The research received a small amount of funding from the Center for Companion Animal Health, but was primarily conducted by the above authors as volunteers.



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Why do Dyeing poison frogs tap dance?

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Why do Dyeing poison frogs tap dance?


The toe tapping behavior of various amphibians has long attracted attention from researchers and pet owners. Despite being widely documented, the underlying functional role is poorly understood. In a new paper, researchers demonstrate that Dyeing poison frogs modulate their taps based on specific stimuli.

Dyeing poison frogs, Dendrobates tinctorius, have been shown to tap their posterior toes in response to a range of prey sizes, from small fruit flies to large crickets. In the present study, the researchers hypothesized that if the tapping has a role in feeding, the frogs would adjust their behavior in response to different environmental cues.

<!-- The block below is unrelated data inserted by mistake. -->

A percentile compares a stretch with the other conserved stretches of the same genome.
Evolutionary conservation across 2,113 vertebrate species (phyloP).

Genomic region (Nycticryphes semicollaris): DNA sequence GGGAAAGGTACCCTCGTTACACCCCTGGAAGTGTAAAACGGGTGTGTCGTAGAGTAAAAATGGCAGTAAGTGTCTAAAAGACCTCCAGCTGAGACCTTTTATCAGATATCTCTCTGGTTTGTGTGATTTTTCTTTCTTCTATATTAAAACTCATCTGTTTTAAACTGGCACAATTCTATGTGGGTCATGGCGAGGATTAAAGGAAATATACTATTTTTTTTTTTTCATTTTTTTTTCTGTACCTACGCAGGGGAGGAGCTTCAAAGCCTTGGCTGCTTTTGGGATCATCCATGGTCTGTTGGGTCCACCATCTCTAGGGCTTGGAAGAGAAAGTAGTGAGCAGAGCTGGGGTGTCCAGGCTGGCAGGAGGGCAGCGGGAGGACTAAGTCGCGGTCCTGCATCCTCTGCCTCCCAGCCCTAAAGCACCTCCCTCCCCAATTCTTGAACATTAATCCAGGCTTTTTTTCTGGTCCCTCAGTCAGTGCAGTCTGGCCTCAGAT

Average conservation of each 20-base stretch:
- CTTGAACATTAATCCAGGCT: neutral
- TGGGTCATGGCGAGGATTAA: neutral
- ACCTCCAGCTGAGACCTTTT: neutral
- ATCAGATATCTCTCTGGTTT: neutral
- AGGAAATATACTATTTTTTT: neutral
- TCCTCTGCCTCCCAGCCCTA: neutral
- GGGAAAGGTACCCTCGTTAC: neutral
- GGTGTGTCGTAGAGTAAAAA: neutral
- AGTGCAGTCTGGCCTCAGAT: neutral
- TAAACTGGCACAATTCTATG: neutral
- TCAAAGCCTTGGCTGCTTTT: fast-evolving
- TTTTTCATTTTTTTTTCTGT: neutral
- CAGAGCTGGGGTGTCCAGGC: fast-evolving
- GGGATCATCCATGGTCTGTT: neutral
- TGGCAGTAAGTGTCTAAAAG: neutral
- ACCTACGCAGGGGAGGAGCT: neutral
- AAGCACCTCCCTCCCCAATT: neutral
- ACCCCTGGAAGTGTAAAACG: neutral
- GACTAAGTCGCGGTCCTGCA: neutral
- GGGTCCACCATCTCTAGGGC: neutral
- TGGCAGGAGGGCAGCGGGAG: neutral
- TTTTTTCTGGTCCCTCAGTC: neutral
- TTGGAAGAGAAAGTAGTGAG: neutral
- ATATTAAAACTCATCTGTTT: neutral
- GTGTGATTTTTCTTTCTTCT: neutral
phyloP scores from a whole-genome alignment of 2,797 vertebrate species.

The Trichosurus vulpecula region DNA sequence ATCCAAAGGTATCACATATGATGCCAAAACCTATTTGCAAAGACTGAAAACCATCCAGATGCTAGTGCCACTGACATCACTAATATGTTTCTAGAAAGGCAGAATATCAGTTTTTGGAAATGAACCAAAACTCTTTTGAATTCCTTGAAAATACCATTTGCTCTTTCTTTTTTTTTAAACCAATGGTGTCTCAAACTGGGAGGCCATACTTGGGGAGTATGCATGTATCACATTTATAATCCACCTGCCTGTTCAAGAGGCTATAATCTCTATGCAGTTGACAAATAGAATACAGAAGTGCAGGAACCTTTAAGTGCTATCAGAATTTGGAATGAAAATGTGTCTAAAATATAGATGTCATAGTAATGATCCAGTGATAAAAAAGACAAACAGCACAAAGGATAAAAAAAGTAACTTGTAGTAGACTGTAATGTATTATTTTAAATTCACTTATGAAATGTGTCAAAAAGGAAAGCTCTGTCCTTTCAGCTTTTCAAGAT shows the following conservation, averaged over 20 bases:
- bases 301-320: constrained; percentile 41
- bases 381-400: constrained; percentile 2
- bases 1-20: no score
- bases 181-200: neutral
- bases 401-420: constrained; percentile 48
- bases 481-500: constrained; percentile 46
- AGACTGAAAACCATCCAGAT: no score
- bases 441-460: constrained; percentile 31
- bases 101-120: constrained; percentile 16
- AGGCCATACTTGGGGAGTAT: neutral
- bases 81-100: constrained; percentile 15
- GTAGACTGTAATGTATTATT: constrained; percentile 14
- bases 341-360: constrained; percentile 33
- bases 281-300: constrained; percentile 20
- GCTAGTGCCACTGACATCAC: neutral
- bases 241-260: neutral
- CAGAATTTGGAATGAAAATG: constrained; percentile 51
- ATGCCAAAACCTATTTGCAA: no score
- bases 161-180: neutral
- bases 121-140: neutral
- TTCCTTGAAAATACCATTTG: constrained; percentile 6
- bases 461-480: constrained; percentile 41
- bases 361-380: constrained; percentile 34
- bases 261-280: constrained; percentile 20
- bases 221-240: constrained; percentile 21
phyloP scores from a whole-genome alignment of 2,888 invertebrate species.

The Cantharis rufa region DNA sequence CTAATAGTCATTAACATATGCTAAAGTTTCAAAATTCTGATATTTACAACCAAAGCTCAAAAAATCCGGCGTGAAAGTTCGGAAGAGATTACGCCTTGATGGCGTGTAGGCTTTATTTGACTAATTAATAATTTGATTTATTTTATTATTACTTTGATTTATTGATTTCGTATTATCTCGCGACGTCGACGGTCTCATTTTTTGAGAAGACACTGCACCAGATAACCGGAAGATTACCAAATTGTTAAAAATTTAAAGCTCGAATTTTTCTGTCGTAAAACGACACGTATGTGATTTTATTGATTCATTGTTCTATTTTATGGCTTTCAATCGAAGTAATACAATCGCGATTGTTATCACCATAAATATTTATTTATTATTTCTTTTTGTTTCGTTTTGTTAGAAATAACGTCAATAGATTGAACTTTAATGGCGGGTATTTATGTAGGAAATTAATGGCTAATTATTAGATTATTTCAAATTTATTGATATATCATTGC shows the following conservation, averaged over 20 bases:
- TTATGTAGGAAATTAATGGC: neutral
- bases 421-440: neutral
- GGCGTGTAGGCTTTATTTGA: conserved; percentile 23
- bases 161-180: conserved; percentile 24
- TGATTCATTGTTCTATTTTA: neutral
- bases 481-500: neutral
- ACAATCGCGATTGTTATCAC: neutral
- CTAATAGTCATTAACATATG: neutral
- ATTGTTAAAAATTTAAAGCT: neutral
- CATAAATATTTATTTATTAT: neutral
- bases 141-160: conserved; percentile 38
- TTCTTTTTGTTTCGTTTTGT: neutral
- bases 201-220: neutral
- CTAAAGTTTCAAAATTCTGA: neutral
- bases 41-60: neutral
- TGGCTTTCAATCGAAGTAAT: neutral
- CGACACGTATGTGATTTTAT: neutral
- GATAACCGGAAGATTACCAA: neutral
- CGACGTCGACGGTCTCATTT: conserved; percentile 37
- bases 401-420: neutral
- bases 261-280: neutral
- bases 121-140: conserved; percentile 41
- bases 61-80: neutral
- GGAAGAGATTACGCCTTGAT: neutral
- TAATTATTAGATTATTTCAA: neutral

To test their hypothesis, the researchers recorded the frogs under varying conditions. “I used the slow-motion camera on my iPhone to take minute-long videos of the frogs tapping. Afterwards, I went back to each video and counted the number of taps on each foot and how long they were visible since they were often hidden behind a leaf or the frog itself. I used those two numbers to get a “taps per minute” on each foot and added them up,” said Thomas Parrish, a former undergraduate student in the Fischer lab (GNDP), and the first author on the paper.

The researchers first tested whether the frogs tapped their toes more when they were feeding. To do so, the researchers fed the terrariums with half a teaspoon of fruit flies and recorded their hunting.

“We already knew the answer to this, but it was great to see that the tapping increased in the presence of the prey,” said Eva Fischer, an assistant professor of integrative biology. “We wanted to ask ‘Why?’ and we wondered whether it had a function in prey capture or it was just a excitatory response like how dogs wag their tails because they are excited.”